“Well, no,” I responded.  “The tree didn’t claim to be God, but that God was speaking through the whispering leaves of the tree.”

“Do you have some doubts it was God speaking to you?”

“Well, yes, I do.”

Edwin waved his pipe about, “Why is it so strange to believe it was God speaking to you?  God is speaking to us all the time, if we just care to listen.”  Edwin paused. Smiling, he asked, “Would you have believed it was God talking to you if the tree was on fire?  Like Moses’ burning bush?”  Edwin paused, trying to keep from laughing, “Did the tree tell you to take off your shoes because you were sitting on holy ground?”

“No!” I replied indignantly.

Edwin raised his hands, his pipe still putting out gentle puffs of smoke.  “I am just teasing you, lad,” he chuckled.  “So what else did the tree have to say?”

I paused, choosing my words carefully from memory.  “Tell my children to stop hurting one another and to love each other and to show love for my Creation I made with my own hands.”  As I told Edwin the words of the tree, I felt myself trying not to cry.

Edwin placed a small hand on my shoulder. “The things the tree said sound like God to me, lad.  Like I said earlier, God is always talking to us, but do we ever care to listen?”  With a smile, Edwin faded away, taking his small galaxy of circling puff balls of smoke with him.

The Return of the Ancient Forest

On a sunny afternoon as the wind whispered through the leaves, my dog and I visited the stream down the hill from our house.  I fell into a trance as I watched the water flow over the rocks in the bed of the stream, while my dog tried to chomp on every gnat and mosquito in mid-air.

Feeling as though I was being watched, I looked up from my water gazing to find two gnomes standing on the bank across the stream.  After friendly greetings were exchanged, the female gnome with long braided blonde hair and bright green eyes told me her name was Wendy.  The male gnome with dark hair and a beard was Ted.  “Like the bear,” he added.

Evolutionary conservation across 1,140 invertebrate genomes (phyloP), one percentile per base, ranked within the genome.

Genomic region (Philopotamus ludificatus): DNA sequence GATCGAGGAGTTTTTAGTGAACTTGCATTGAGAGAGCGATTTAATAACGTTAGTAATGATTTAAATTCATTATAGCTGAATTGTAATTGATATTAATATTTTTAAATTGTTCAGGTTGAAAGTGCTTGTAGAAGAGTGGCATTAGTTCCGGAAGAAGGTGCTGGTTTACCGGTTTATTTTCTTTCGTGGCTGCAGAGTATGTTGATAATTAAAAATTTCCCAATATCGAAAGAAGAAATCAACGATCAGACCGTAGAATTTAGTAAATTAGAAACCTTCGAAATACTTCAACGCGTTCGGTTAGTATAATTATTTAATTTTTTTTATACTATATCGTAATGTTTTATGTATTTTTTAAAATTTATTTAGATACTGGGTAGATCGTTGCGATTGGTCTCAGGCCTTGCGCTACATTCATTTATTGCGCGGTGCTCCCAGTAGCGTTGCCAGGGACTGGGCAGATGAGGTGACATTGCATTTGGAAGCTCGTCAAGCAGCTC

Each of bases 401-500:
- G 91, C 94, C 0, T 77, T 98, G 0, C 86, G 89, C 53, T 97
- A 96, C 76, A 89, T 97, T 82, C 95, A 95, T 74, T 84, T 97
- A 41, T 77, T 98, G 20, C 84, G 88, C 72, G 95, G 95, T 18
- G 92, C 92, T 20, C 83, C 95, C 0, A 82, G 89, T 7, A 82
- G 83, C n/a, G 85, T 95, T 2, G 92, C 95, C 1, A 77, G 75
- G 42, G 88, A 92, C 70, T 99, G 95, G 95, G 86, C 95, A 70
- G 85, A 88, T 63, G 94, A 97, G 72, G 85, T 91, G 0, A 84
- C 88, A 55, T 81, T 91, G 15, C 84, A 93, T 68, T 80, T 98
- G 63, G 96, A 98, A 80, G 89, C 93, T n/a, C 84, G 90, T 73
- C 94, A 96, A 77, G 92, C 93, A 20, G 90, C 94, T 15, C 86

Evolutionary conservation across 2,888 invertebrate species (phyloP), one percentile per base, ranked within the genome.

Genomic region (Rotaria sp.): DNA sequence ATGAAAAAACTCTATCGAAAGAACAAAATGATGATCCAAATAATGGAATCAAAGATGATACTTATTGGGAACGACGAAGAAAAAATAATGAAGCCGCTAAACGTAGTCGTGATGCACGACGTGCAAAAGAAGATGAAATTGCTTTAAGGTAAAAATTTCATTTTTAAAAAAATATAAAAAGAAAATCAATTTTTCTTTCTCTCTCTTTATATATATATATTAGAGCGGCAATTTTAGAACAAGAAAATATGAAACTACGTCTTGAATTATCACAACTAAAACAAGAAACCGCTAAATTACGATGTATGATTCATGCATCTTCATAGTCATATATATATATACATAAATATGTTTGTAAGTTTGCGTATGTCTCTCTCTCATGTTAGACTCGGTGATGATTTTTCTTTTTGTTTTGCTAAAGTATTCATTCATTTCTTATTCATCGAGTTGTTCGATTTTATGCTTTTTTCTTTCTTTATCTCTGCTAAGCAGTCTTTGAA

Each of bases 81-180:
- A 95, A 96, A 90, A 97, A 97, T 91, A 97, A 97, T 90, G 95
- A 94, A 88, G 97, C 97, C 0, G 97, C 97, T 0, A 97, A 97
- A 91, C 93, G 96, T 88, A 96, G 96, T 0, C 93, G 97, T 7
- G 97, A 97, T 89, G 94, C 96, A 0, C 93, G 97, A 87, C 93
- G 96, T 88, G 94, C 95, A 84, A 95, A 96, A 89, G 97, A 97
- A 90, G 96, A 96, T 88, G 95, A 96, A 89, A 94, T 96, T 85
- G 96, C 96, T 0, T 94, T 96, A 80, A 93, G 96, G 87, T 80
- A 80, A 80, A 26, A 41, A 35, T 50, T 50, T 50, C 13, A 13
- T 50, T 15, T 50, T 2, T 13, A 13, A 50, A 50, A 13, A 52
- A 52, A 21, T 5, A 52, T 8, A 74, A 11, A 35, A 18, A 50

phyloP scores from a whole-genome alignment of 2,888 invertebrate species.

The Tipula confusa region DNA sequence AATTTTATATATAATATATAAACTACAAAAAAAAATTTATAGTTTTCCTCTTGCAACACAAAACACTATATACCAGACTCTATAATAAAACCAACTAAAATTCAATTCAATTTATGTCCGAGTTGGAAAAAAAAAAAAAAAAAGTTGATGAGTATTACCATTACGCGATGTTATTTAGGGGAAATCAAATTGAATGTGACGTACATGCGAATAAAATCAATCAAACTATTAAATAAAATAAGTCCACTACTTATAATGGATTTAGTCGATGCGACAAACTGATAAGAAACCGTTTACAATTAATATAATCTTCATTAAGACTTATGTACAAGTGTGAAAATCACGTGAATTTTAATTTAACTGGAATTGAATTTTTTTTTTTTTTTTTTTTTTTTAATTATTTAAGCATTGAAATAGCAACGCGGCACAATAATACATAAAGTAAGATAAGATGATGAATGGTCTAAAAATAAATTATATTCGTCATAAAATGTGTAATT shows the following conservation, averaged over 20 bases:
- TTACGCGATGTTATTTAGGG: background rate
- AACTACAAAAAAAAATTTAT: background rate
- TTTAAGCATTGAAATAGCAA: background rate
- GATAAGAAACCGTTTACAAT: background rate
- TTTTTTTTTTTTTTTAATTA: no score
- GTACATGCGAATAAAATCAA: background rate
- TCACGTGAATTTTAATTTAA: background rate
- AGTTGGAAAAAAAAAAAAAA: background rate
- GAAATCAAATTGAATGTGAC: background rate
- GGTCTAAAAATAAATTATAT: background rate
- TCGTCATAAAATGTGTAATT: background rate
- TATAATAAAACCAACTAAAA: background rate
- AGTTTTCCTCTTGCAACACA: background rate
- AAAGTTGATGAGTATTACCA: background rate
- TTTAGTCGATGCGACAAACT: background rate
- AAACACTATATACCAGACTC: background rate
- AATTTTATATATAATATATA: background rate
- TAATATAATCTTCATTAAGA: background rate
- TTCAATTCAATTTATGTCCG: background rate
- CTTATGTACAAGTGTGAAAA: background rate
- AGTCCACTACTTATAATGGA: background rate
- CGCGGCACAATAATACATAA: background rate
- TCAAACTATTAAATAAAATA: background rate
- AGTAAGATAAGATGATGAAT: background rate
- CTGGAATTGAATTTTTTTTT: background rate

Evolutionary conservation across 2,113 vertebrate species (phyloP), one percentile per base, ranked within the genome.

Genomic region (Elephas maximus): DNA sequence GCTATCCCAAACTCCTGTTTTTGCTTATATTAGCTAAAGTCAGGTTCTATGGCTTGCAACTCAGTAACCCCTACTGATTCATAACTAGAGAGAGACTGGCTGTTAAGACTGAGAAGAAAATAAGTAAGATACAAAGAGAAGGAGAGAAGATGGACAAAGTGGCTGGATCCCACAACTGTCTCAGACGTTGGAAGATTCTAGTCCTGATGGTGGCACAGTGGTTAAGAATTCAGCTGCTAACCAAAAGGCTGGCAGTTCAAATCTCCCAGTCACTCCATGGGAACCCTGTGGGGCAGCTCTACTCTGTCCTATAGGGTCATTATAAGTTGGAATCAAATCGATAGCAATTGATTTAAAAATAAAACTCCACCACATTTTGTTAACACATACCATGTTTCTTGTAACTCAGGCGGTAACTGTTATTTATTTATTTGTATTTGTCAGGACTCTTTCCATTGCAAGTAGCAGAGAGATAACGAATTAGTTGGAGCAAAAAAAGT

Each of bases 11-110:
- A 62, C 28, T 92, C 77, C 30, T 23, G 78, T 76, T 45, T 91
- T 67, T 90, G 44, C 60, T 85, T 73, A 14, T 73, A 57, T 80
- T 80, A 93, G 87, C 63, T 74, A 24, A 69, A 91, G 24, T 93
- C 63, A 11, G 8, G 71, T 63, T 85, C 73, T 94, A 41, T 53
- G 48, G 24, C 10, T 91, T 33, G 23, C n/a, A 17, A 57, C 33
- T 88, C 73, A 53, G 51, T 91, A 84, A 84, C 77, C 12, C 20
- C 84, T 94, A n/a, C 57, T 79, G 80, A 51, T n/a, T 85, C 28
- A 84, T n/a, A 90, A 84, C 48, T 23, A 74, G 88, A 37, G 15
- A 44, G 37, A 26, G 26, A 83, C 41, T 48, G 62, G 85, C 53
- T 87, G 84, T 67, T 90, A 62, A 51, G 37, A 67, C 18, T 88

Wendy and Ted told me they lived on top of the hill where, a few years ago, a developer built some houses.  I had the impression that the developer built his houses very near, if not on top of, their home.  I asked Wendy and Ted, “Did it not make you angry when the developer did that?”

“Angry?  Yes, at first,” Ted replied.  “But now we only feel sad.  Not for us, but for you and others who mourn the loss of the forest.”


Wendy, smiling sadly, added, “We are doing fine.  We just pulled our home deeper into the Faerie lands.  It is you and your neighbors who must suffer the loss of so many trees.”

“When Wendy and I first settled here so many years ago, this,” Ted gestured to the hill behind him, “was all old growth forest.  The only humans we saw occasionally were the native folk, which you know today as the Cherokee, and they respected the forest.”

Wendy added, “Remember, Ted, there were also more of the native faerie folk.  The Yunwi Tsunsdi were all around at that time.”

Ted nodded, “I remember, Wendy.  These woods were full of those good folk.”

Wendy, in a soft wistful voice, almost a whisper, added, “And we lived in peace.  We, the Yunwi Tsunsdi, and the Cherokee had no trouble with one another.  We lived in harmony with each other and the land.”

Ted frowned, “Then the white settlers came and sent the Cherokee away on the long march, far away from their homes.”

“What about the Yunwi Tsunsdi?” I  asked.

Wendy had tears in her eyes.  “Many of the Yunwi Tsunsdi went with the Cherokee on their long march far away, for the Yunwi Tsunsdi see themselves as protectors of the Cherokee people.  Many others of the Yunwi Tsunsdi could not bear to  see their Cherokee Children treated so badly, and they retreated deeper into the forest, where they still remain to this day.”